Canadian Treaty Series
E104786 - CTS 1934 No. 1
EXCHANGE OF NOTES (December 21 and 23, 1933) EXTENDING INDEFINITELY THE COMMERCIAL “MODUS VIVENDI” OF MARCH 29/30, 1933, BETWEEN CANADA AND GERMANY
The Secretary of State for External Affairs of Canada to the German Consul General for Canada
DEPARTMENT OF EXTERNAL AFFAIRS CANADA
Ottawa, December 21, 1933
I have the honour to refer to your interview of December 6th with officials of my Department and of the Department of Trade and Commerce respecting the tariff relations between Canada and Germany at which you stated that your Government would be prepared to extend, indefinitely, the “modus vivendi” between Canada and Germany which expires December 31st next, provided that the new “modus vivendi” may be terminated at any time by either Government, and that, in the event of such termination, natural or manufactured products of either country would continue to enjoy, on importation into the other, the benefits of the agreement for a period of six weeks from the date of notice of termination.
I understand further that your Government would prefer that the extension of the “modus vivendi” be made by an Exchange of Notes in the same way in which it was first concluded rather than by the signature of a definitive Agreement.
In reply I have the honour to inform you that the Canadian Government is in agreement with the views expressed by you on behalf of the German Government and to this end a draft recommendation to the Governor General in Council has been drawn up according the benefit of the Intermediate Tariff to German goods, indefinitely, from January 1, 1934, subject to termination after six weeks’ notice. A copy of the draft recommendation is enclosed, and, if the considerations set forth therein are in accord with the views of your Government, I shall recommend the immediate passing of an Order-in-Council* in such terms.
As you will be aware from my letter of October 4th, the policy of the German Government in restricting the amount of foreign exchange made available for the purchase of Canadian wood pulp has served to curtail one of the chief advantages which the Canadian Government had anticipated would accrue from the “modus vivendi” under which the German Government agreed to extend most-favoured-nation treatment to Canadian goods. Wood pulp for the manufacture of artificial silk is one of those few products in which our trade with Germany has attained a considerable volume in recent years. It may be pointed out that Canadian purchases of artificial silk yarn from Germany during the seven months from April to October, 1933, were valued at $127,363, whereas during the same period the c.i.f. value of Canadian shipments to Germany of wood pulp for the manufacture of artificial silk was $97,747. In view of the trade which Germany is now doing with Canada in artificial silk yarn, I trust that your Government will not impede the importation into Germany of Canadian wood pulp for the manufacture of artificial silk, this being one of the few products the trade in which we hoped to promote through the conclusion of the “modus vivendi” with Germany.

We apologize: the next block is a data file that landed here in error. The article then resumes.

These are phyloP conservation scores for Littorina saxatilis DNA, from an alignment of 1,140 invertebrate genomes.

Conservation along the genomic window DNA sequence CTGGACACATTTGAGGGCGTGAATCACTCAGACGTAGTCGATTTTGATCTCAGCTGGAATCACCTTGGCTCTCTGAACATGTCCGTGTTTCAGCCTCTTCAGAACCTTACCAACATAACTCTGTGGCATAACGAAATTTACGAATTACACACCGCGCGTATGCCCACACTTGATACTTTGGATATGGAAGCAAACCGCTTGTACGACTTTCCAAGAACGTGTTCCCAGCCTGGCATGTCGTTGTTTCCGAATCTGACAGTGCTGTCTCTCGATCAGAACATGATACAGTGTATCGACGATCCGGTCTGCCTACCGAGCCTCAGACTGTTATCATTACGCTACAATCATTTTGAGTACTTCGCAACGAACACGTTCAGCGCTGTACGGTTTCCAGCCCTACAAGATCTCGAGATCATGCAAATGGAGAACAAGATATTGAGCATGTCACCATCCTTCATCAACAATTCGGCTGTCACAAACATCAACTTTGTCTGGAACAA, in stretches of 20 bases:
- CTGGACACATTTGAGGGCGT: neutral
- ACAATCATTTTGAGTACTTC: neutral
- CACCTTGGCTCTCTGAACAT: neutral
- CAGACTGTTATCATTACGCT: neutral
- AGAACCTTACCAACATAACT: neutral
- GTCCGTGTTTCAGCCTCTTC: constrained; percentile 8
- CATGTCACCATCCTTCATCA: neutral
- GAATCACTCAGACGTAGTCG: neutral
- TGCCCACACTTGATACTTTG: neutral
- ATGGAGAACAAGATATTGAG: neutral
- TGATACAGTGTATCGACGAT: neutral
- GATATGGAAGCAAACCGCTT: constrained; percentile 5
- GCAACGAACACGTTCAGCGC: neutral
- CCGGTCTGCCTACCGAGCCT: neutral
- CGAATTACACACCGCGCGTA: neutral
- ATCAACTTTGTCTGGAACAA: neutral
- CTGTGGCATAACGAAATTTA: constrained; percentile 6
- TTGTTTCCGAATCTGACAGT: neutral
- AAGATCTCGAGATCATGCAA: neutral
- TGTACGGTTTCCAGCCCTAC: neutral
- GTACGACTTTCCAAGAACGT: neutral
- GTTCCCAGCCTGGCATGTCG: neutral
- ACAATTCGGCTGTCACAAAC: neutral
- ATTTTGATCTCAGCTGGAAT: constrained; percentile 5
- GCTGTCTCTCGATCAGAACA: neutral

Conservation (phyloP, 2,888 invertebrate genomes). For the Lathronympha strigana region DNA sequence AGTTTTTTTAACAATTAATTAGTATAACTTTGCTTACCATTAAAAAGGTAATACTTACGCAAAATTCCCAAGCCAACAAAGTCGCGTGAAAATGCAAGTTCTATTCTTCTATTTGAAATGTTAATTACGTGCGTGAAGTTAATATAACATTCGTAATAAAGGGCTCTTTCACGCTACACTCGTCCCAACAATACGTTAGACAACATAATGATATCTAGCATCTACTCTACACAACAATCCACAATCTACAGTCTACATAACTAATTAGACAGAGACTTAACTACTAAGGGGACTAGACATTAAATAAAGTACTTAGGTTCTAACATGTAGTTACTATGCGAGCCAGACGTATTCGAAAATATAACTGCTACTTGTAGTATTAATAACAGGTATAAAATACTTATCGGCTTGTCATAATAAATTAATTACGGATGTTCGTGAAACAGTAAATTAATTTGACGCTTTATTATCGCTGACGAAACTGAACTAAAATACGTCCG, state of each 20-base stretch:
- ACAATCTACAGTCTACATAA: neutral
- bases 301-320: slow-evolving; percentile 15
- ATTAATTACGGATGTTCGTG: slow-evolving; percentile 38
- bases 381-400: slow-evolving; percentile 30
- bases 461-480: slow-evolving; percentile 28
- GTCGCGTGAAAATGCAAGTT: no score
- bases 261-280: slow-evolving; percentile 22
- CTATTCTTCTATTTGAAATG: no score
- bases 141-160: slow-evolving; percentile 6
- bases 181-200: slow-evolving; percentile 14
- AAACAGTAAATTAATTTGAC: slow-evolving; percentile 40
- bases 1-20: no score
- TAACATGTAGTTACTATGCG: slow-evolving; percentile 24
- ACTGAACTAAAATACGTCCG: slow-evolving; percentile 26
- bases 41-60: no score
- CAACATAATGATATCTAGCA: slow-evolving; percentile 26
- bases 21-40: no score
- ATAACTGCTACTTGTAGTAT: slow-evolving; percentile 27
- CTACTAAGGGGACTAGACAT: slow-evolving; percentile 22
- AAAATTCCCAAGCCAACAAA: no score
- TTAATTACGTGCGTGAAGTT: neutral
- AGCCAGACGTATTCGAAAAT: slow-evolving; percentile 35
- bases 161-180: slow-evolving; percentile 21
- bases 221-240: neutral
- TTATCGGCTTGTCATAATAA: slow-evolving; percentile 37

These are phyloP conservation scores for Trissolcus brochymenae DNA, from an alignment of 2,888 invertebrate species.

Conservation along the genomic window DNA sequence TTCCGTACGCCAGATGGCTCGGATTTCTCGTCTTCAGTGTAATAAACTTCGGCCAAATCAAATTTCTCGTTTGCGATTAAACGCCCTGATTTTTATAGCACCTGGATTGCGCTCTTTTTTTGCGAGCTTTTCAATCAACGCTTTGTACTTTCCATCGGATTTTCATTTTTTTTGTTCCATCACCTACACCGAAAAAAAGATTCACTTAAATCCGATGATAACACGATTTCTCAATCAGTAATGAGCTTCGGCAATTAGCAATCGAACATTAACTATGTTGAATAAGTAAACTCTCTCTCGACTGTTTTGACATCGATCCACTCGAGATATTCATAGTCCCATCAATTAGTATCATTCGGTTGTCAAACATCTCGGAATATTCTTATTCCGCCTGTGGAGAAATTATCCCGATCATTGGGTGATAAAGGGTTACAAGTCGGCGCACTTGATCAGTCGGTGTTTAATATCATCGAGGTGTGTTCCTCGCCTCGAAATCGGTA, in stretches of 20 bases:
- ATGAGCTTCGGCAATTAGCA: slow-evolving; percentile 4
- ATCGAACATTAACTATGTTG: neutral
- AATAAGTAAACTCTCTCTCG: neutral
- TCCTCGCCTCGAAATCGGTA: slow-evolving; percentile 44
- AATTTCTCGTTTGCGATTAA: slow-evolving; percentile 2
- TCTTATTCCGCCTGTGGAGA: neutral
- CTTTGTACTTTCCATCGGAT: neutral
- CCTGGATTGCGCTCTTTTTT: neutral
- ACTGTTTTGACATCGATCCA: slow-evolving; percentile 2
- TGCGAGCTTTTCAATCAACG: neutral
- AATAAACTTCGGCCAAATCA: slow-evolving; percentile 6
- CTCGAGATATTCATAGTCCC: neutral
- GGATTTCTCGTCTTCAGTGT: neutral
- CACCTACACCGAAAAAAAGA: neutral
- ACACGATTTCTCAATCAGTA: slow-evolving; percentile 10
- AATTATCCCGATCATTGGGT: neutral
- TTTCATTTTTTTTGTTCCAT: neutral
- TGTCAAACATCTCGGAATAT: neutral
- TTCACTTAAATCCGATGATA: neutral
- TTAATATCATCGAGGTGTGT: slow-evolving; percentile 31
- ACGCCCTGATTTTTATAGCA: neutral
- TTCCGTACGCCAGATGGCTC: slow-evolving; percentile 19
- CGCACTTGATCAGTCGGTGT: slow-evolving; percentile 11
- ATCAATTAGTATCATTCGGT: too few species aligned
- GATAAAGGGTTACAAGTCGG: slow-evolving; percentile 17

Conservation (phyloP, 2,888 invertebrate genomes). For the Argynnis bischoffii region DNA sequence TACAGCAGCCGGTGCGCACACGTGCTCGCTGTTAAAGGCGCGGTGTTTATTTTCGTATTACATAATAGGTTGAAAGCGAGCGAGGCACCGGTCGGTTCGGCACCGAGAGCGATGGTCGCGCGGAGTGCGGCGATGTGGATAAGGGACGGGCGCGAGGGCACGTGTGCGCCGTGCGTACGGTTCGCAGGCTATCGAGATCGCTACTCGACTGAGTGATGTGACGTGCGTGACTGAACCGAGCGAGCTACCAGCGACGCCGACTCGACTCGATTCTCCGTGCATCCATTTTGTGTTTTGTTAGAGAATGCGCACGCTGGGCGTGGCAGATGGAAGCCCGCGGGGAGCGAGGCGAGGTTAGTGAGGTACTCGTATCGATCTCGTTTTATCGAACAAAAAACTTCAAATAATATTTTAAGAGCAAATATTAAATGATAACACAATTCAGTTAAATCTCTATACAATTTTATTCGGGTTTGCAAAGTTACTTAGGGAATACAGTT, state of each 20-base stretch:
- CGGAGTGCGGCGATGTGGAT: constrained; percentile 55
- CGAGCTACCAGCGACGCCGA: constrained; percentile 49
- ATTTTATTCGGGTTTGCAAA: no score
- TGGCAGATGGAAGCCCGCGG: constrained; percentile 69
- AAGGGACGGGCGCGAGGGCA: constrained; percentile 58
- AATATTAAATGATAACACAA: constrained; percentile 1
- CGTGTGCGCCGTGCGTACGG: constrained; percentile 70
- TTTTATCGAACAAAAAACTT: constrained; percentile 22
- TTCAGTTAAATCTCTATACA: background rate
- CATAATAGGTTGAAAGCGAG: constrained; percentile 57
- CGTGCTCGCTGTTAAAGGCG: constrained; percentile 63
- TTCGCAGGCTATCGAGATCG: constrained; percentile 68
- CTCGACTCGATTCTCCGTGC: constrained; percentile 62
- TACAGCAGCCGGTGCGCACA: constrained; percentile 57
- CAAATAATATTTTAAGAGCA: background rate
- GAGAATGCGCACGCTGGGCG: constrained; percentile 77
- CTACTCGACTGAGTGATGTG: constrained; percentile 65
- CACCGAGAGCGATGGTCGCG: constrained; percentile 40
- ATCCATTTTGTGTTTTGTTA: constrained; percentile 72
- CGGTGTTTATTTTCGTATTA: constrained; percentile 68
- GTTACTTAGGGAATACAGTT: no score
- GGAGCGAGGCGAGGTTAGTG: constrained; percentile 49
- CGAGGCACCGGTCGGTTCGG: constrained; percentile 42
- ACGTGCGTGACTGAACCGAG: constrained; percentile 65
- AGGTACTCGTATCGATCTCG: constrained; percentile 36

In connection with the extension of this “modus vivendi” the Canadian Government would appreciate an assurance from your Government that, in the event of quotas being established by your Government for the importation of any class of goods, the system shall not be so administered as to cause discrimination against goods produced or manufactured in Canada and that the conditions under which import licences may be obtained for the importation of such goods shall not be less favourable than those applied in the case of similar goods the produce or manufacture of any other foreign country.